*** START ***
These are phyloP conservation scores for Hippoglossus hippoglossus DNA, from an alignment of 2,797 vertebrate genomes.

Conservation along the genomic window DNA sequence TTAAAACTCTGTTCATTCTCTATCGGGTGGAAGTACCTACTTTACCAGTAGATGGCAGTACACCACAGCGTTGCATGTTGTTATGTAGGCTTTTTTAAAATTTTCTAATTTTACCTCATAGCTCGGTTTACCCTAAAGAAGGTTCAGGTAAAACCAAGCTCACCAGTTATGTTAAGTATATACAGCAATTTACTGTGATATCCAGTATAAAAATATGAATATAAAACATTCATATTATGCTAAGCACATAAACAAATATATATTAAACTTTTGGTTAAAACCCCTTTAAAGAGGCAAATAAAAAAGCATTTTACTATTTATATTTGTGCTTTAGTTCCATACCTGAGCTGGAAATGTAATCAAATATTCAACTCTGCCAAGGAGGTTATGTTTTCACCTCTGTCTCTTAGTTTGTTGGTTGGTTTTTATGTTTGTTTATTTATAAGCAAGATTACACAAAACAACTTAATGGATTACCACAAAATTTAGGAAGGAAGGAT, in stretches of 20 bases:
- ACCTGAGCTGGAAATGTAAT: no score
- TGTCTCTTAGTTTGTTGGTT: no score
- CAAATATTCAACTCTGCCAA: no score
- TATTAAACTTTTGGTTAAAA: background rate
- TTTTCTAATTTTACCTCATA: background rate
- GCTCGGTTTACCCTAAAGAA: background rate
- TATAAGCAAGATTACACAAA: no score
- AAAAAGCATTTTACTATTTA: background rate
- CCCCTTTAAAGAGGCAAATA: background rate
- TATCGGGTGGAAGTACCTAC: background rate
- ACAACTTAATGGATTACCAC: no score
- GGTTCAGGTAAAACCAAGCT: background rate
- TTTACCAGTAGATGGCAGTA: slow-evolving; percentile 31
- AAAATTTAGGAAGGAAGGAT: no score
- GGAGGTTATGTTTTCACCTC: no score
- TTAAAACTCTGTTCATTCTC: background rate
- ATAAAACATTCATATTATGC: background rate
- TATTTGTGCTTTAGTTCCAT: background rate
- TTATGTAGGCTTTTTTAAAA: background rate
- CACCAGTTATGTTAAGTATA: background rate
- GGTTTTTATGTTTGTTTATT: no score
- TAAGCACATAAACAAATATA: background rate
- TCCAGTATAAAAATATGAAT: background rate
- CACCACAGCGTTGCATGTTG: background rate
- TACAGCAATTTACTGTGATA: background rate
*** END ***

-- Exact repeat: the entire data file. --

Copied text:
These are phyloP conservation scores for Hippoglossus hippoglossus DNA, from an alignment of 2,797 vertebrate genomes.

Conservation along the genomic window DNA sequence TTAAAACTCTGTTCATTCTCTATCGGGTGGAAGTACCTACTTTACCAGTAGATGGCAGTACACCACAGCGTTGCATGTTGTTATGTAGGCTTTTTTAAAATTTTCTAATTTTACCTCATAGCTCGGTTTACCCTAAAGAAGGTTCAGGTAAAACCAAGCTCACCAGTTATGTTAAGTATATACAGCAATTTACTGTGATATCCAGTATAAAAATATGAATATAAAACATTCATATTATGCTAAGCACATAAACAAATATATATTAAACTTTTGGTTAAAACCCCTTTAAAGAGGCAAATAAAAAAGCATTTTACTATTTATATTTGTGCTTTAGTTCCATACCTGAGCTGGAAATGTAATCAAATATTCAACTCTGCCAAGGAGGTTATGTTTTCACCTCTGTCTCTTAGTTTGTTGGTTGGTTTTTATGTTTGTTTATTTATAAGCAAGATTACACAAAACAACTTAATGGATTACCACAAAATTTAGGAAGGAAGGAT, in stretches of 20 bases:
- ACCTGAGCTGGAAATGTAAT: no score
- TGTCTCTTAGTTTGTTGGTT: no score
- CAAATATTCAACTCTGCCAA: no score
- TATTAAACTTTTGGTTAAAA: background rate
- TTTTCTAATTTTACCTCATA: background rate
- GCTCGGTTTACCCTAAAGAA: background rate
- TATAAGCAAGATTACACAAA: no score
- AAAAAGCATTTTACTATTTA: background rate
- CCCCTTTAAAGAGGCAAATA: background rate
- TATCGGGTGGAAGTACCTAC: background rate
- ACAACTTAATGGATTACCAC: no score
- GGTTCAGGTAAAACCAAGCT: background rate
- TTTACCAGTAGATGGCAGTA: slow-evolving; percentile 31
- AAAATTTAGGAAGGAAGGAT: no score
- GGAGGTTATGTTTTCACCTC: no score
- TTAAAACTCTGTTCATTCTC: background rate
- ATAAAACATTCATATTATGC: background rate
- TATTTGTGCTTTAGTTCCAT: background rate
- TTATGTAGGCTTTTTTAAAA: background rate
- CACCAGTTATGTTAAGTATA: background rate
- GGTTTTTATGTTTGTTTATT: no score
- TAAGCACATAAACAAATATA: background rate
- TCCAGTATAAAAATATGAAT: background rate
- CACCACAGCGTTGCATGTTG: background rate
- TACAGCAATTTACTGTGATA: background rate